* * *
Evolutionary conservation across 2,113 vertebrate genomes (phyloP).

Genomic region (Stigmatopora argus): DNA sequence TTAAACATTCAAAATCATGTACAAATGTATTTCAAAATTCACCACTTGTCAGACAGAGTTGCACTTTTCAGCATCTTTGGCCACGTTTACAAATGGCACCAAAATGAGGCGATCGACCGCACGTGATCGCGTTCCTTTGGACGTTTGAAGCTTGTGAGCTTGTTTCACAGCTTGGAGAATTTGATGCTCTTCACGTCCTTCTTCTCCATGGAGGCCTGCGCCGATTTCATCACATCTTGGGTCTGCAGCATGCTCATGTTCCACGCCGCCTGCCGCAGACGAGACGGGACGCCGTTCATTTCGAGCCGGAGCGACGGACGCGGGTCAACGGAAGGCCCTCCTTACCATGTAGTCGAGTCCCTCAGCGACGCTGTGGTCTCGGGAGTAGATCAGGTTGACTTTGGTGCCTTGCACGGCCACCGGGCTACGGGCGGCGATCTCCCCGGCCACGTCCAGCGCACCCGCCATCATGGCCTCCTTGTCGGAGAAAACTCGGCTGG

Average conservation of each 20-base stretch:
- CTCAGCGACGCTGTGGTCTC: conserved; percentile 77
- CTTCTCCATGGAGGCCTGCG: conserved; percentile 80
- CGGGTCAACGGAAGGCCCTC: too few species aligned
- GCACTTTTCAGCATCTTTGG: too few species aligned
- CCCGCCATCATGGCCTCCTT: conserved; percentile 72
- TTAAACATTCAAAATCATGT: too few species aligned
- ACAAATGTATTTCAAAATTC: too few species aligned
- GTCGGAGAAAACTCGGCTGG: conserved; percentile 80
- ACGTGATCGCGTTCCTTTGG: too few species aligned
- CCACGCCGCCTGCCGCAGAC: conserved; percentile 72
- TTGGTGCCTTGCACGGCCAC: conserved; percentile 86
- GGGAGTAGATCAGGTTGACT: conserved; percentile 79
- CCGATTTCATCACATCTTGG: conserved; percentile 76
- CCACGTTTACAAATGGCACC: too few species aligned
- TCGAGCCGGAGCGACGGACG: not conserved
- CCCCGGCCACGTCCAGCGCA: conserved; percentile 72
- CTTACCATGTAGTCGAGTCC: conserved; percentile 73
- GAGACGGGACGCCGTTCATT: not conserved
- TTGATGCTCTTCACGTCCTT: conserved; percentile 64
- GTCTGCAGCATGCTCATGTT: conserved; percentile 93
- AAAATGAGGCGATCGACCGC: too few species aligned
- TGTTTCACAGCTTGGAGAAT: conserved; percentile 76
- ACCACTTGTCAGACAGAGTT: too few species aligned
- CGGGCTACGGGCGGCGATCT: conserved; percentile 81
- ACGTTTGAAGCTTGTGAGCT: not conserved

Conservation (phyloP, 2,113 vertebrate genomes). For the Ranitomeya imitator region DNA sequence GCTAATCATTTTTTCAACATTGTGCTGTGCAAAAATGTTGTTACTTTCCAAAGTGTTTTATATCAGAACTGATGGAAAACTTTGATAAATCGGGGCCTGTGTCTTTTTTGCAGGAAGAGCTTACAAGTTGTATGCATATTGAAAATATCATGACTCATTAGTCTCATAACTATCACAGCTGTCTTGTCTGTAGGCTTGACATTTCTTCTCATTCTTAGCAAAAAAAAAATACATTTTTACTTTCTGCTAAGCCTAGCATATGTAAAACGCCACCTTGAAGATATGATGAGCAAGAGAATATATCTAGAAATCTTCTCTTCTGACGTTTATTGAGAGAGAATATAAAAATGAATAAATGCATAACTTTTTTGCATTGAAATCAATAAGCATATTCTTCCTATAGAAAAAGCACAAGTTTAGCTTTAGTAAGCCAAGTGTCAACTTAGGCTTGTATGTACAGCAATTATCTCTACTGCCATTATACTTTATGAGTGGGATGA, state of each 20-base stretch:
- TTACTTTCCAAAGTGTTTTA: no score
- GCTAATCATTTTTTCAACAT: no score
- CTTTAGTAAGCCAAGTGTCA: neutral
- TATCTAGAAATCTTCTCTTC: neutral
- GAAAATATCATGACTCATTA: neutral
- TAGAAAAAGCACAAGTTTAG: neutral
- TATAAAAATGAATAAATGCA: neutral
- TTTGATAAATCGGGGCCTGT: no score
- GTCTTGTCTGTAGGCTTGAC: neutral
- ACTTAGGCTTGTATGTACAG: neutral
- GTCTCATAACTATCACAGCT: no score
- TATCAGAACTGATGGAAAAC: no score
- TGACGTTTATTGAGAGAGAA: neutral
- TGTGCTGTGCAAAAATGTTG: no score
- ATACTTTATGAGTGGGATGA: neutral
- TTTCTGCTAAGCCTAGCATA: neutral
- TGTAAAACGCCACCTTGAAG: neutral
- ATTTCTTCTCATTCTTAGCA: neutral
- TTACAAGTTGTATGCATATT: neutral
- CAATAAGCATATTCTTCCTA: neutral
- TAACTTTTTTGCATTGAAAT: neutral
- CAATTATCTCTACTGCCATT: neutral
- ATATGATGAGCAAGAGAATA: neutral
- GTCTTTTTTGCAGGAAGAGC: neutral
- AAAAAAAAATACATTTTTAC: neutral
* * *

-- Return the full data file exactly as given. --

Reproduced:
Evolutionary conservation across 2,113 vertebrate genomes (phyloP).

Genomic region (Stigmatopora argus): DNA sequence TTAAACATTCAAAATCATGTACAAATGTATTTCAAAATTCACCACTTGTCAGACAGAGTTGCACTTTTCAGCATCTTTGGCCACGTTTACAAATGGCACCAAAATGAGGCGATCGACCGCACGTGATCGCGTTCCTTTGGACGTTTGAAGCTTGTGAGCTTGTTTCACAGCTTGGAGAATTTGATGCTCTTCACGTCCTTCTTCTCCATGGAGGCCTGCGCCGATTTCATCACATCTTGGGTCTGCAGCATGCTCATGTTCCACGCCGCCTGCCGCAGACGAGACGGGACGCCGTTCATTTCGAGCCGGAGCGACGGACGCGGGTCAACGGAAGGCCCTCCTTACCATGTAGTCGAGTCCCTCAGCGACGCTGTGGTCTCGGGAGTAGATCAGGTTGACTTTGGTGCCTTGCACGGCCACCGGGCTACGGGCGGCGATCTCCCCGGCCACGTCCAGCGCACCCGCCATCATGGCCTCCTTGTCGGAGAAAACTCGGCTGG

Average conservation of each 20-base stretch:
- CTCAGCGACGCTGTGGTCTC: conserved; percentile 77
- CTTCTCCATGGAGGCCTGCG: conserved; percentile 80
- CGGGTCAACGGAAGGCCCTC: too few species aligned
- GCACTTTTCAGCATCTTTGG: too few species aligned
- CCCGCCATCATGGCCTCCTT: conserved; percentile 72
- TTAAACATTCAAAATCATGT: too few species aligned
- ACAAATGTATTTCAAAATTC: too few species aligned
- GTCGGAGAAAACTCGGCTGG: conserved; percentile 80
- ACGTGATCGCGTTCCTTTGG: too few species aligned
- CCACGCCGCCTGCCGCAGAC: conserved; percentile 72
- TTGGTGCCTTGCACGGCCAC: conserved; percentile 86
- GGGAGTAGATCAGGTTGACT: conserved; percentile 79
- CCGATTTCATCACATCTTGG: conserved; percentile 76
- CCACGTTTACAAATGGCACC: too few species aligned
- TCGAGCCGGAGCGACGGACG: not conserved
- CCCCGGCCACGTCCAGCGCA: conserved; percentile 72
- CTTACCATGTAGTCGAGTCC: conserved; percentile 73
- GAGACGGGACGCCGTTCATT: not conserved
- TTGATGCTCTTCACGTCCTT: conserved; percentile 64
- GTCTGCAGCATGCTCATGTT: conserved; percentile 93
- AAAATGAGGCGATCGACCGC: too few species aligned
- TGTTTCACAGCTTGGAGAAT: conserved; percentile 76
- ACCACTTGTCAGACAGAGTT: too few species aligned
- CGGGCTACGGGCGGCGATCT: conserved; percentile 81
- ACGTTTGAAGCTTGTGAGCT: not conserved

Conservation (phyloP, 2,113 vertebrate genomes). For the Ranitomeya imitator region DNA sequence GCTAATCATTTTTTCAACATTGTGCTGTGCAAAAATGTTGTTACTTTCCAAAGTGTTTTATATCAGAACTGATGGAAAACTTTGATAAATCGGGGCCTGTGTCTTTTTTGCAGGAAGAGCTTACAAGTTGTATGCATATTGAAAATATCATGACTCATTAGTCTCATAACTATCACAGCTGTCTTGTCTGTAGGCTTGACATTTCTTCTCATTCTTAGCAAAAAAAAAATACATTTTTACTTTCTGCTAAGCCTAGCATATGTAAAACGCCACCTTGAAGATATGATGAGCAAGAGAATATATCTAGAAATCTTCTCTTCTGACGTTTATTGAGAGAGAATATAAAAATGAATAAATGCATAACTTTTTTGCATTGAAATCAATAAGCATATTCTTCCTATAGAAAAAGCACAAGTTTAGCTTTAGTAAGCCAAGTGTCAACTTAGGCTTGTATGTACAGCAATTATCTCTACTGCCATTATACTTTATGAGTGGGATGA, state of each 20-base stretch:
- TTACTTTCCAAAGTGTTTTA: no score
- GCTAATCATTTTTTCAACAT: no score
- CTTTAGTAAGCCAAGTGTCA: neutral
- TATCTAGAAATCTTCTCTTC: neutral
- GAAAATATCATGACTCATTA: neutral
- TAGAAAAAGCACAAGTTTAG: neutral
- TATAAAAATGAATAAATGCA: neutral
- TTTGATAAATCGGGGCCTGT: no score
- GTCTTGTCTGTAGGCTTGAC: neutral
- ACTTAGGCTTGTATGTACAG: neutral
- GTCTCATAACTATCACAGCT: no score
- TATCAGAACTGATGGAAAAC: no score
- TGACGTTTATTGAGAGAGAA: neutral
- TGTGCTGTGCAAAAATGTTG: no score
- ATACTTTATGAGTGGGATGA: neutral
- TTTCTGCTAAGCCTAGCATA: neutral
- TGTAAAACGCCACCTTGAAG: neutral
- ATTTCTTCTCATTCTTAGCA: neutral
- TTACAAGTTGTATGCATATT: neutral
- CAATAAGCATATTCTTCCTA: neutral
- TAACTTTTTTGCATTGAAAT: neutral
- CAATTATCTCTACTGCCATT: neutral
- ATATGATGAGCAAGAGAATA: neutral
- GTCTTTTTTGCAGGAAGAGC: neutral
- AAAAAAAAATACATTTTTAC: neutral